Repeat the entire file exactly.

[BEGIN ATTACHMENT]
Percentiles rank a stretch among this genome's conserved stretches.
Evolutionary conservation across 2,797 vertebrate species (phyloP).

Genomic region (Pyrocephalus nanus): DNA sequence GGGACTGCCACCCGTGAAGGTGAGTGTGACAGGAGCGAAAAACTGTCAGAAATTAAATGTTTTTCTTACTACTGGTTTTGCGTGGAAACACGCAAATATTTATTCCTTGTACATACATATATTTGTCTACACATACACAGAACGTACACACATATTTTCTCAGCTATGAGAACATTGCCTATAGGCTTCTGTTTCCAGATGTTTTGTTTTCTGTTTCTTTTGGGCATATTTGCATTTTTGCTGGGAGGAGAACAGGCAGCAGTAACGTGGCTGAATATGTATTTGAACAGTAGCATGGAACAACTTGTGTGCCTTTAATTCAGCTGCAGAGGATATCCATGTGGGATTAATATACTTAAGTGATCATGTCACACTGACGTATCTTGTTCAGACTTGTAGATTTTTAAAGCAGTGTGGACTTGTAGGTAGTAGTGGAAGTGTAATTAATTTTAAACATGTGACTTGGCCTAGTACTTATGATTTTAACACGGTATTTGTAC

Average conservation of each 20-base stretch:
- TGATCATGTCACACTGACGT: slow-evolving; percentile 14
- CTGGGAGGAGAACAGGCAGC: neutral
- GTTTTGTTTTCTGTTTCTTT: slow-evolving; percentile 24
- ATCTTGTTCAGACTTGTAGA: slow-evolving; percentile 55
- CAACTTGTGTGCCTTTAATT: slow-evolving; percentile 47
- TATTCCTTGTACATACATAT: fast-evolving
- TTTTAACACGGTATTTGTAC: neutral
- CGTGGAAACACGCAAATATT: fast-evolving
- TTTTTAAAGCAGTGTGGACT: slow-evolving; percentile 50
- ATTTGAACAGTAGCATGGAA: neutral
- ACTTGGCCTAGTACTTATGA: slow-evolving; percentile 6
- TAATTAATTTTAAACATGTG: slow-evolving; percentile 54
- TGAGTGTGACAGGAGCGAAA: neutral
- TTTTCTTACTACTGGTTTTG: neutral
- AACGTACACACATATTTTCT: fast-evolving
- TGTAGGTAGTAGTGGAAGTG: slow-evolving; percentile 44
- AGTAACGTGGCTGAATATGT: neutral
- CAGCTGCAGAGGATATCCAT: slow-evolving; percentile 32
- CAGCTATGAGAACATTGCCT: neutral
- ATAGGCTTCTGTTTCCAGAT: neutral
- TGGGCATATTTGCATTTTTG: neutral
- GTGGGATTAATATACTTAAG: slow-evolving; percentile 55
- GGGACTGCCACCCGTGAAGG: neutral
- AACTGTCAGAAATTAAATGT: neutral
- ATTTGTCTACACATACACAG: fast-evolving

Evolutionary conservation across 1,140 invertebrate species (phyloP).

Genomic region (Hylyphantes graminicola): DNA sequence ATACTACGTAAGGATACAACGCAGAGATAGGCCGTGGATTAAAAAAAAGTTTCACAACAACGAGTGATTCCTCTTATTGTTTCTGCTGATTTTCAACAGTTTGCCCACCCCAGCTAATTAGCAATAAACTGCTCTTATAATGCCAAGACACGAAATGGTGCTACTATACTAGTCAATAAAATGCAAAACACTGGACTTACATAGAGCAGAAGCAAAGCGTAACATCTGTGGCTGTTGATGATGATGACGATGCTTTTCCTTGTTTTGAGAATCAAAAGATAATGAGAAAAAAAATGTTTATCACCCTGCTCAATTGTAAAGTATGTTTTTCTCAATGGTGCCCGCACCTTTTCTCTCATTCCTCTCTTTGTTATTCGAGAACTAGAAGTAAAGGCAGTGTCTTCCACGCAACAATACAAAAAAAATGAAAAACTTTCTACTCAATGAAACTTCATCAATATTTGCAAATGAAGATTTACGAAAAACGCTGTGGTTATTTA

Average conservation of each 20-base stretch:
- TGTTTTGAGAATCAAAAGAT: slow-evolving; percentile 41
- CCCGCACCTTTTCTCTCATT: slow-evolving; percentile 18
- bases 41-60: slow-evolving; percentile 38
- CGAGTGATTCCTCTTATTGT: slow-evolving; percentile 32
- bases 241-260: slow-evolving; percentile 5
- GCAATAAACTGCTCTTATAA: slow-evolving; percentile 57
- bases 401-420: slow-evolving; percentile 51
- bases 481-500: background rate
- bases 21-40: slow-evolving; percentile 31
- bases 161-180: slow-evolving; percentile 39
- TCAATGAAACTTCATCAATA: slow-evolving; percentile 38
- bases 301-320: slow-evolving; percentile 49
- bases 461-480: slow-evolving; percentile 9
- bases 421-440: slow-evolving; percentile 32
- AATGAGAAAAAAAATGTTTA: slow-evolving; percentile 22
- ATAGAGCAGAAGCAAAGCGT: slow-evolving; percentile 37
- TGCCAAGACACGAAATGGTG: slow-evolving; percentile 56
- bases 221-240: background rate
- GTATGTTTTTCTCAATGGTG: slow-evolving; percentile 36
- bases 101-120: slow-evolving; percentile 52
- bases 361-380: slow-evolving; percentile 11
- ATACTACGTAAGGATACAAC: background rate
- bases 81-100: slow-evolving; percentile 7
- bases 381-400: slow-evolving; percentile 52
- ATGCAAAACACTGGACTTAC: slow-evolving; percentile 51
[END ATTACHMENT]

Percentiles rank a stretch among this genome's conserved stretches.
Evolutionary conservation across 2,797 vertebrate species (phyloP).

Genomic region (Pyrocephalus nanus): DNA sequence GGGACTGCCACCCGTGAAGGTGAGTGTGACAGGAGCGAAAAACTGTCAGAAATTAAATGTTTTTCTTACTACTGGTTTTGCGTGGAAACACGCAAATATTTATTCCTTGTACATACATATATTTGTCTACACATACACAGAACGTACACACATATTTTCTCAGCTATGAGAACATTGCCTATAGGCTTCTGTTTCCAGATGTTTTGTTTTCTGTTTCTTTTGGGCATATTTGCATTTTTGCTGGGAGGAGAACAGGCAGCAGTAACGTGGCTGAATATGTATTTGAACAGTAGCATGGAACAACTTGTGTGCCTTTAATTCAGCTGCAGAGGATATCCATGTGGGATTAATATACTTAAGTGATCATGTCACACTGACGTATCTTGTTCAGACTTGTAGATTTTTAAAGCAGTGTGGACTTGTAGGTAGTAGTGGAAGTGTAATTAATTTTAAACATGTGACTTGGCCTAGTACTTATGATTTTAACACGGTATTTGTAC

Average conservation of each 20-base stretch:
- TGATCATGTCACACTGACGT: slow-evolving; percentile 14
- CTGGGAGGAGAACAGGCAGC: neutral
- GTTTTGTTTTCTGTTTCTTT: slow-evolving; percentile 24
- ATCTTGTTCAGACTTGTAGA: slow-evolving; percentile 55
- CAACTTGTGTGCCTTTAATT: slow-evolving; percentile 47
- TATTCCTTGTACATACATAT: fast-evolving
- TTTTAACACGGTATTTGTAC: neutral
- CGTGGAAACACGCAAATATT: fast-evolving
- TTTTTAAAGCAGTGTGGACT: slow-evolving; percentile 50
- ATTTGAACAGTAGCATGGAA: neutral
- ACTTGGCCTAGTACTTATGA: slow-evolving; percentile 6
- TAATTAATTTTAAACATGTG: slow-evolving; percentile 54
- TGAGTGTGACAGGAGCGAAA: neutral
- TTTTCTTACTACTGGTTTTG: neutral
- AACGTACACACATATTTTCT: fast-evolving
- TGTAGGTAGTAGTGGAAGTG: slow-evolving; percentile 44
- AGTAACGTGGCTGAATATGT: neutral
- CAGCTGCAGAGGATATCCAT: slow-evolving; percentile 32
- CAGCTATGAGAACATTGCCT: neutral
- ATAGGCTTCTGTTTCCAGAT: neutral
- TGGGCATATTTGCATTTTTG: neutral
- GTGGGATTAATATACTTAAG: slow-evolving; percentile 55
- GGGACTGCCACCCGTGAAGG: neutral
- AACTGTCAGAAATTAAATGT: neutral
- ATTTGTCTACACATACACAG: fast-evolving

Evolutionary conservation across 1,140 invertebrate species (phyloP).

Genomic region (Hylyphantes graminicola): DNA sequence ATACTACGTAAGGATACAACGCAGAGATAGGCCGTGGATTAAAAAAAAGTTTCACAACAACGAGTGATTCCTCTTATTGTTTCTGCTGATTTTCAACAGTTTGCCCACCCCAGCTAATTAGCAATAAACTGCTCTTATAATGCCAAGACACGAAATGGTGCTACTATACTAGTCAATAAAATGCAAAACACTGGACTTACATAGAGCAGAAGCAAAGCGTAACATCTGTGGCTGTTGATGATGATGACGATGCTTTTCCTTGTTTTGAGAATCAAAAGATAATGAGAAAAAAAATGTTTATCACCCTGCTCAATTGTAAAGTATGTTTTTCTCAATGGTGCCCGCACCTTTTCTCTCATTCCTCTCTTTGTTATTCGAGAACTAGAAGTAAAGGCAGTGTCTTCCACGCAACAATACAAAAAAAATGAAAAACTTTCTACTCAATGAAACTTCATCAATATTTGCAAATGAAGATTTACGAAAAACGCTGTGGTTATTTA

Average conservation of each 20-base stretch:
- TGTTTTGAGAATCAAAAGAT: slow-evolving; percentile 41
- CCCGCACCTTTTCTCTCATT: slow-evolving; percentile 18
- bases 41-60: slow-evolving; percentile 38
- CGAGTGATTCCTCTTATTGT: slow-evolving; percentile 32
- bases 241-260: slow-evolving; percentile 5
- GCAATAAACTGCTCTTATAA: slow-evolving; percentile 57
- bases 401-420: slow-evolving; percentile 51
- bases 481-500: background rate
- bases 21-40: slow-evolving; percentile 31
- bases 161-180: slow-evolving; percentile 39
- TCAATGAAACTTCATCAATA: slow-evolving; percentile 38
- bases 301-320: slow-evolving; percentile 49
- bases 461-480: slow-evolving; percentile 9
- bases 421-440: slow-evolving; percentile 32
- AATGAGAAAAAAAATGTTTA: slow-evolving; percentile 22
- ATAGAGCAGAAGCAAAGCGT: slow-evolving; percentile 37
- TGCCAAGACACGAAATGGTG: slow-evolving; percentile 56
- bases 221-240: background rate
- GTATGTTTTTCTCAATGGTG: slow-evolving; percentile 36
- bases 101-120: slow-evolving; percentile 52
- bases 361-380: slow-evolving; percentile 11
- ATACTACGTAAGGATACAAC: background rate
- bases 81-100: slow-evolving; percentile 7
- bases 381-400: slow-evolving; percentile 52
- ATGCAAAACACTGGACTTAC: slow-evolving; percentile 51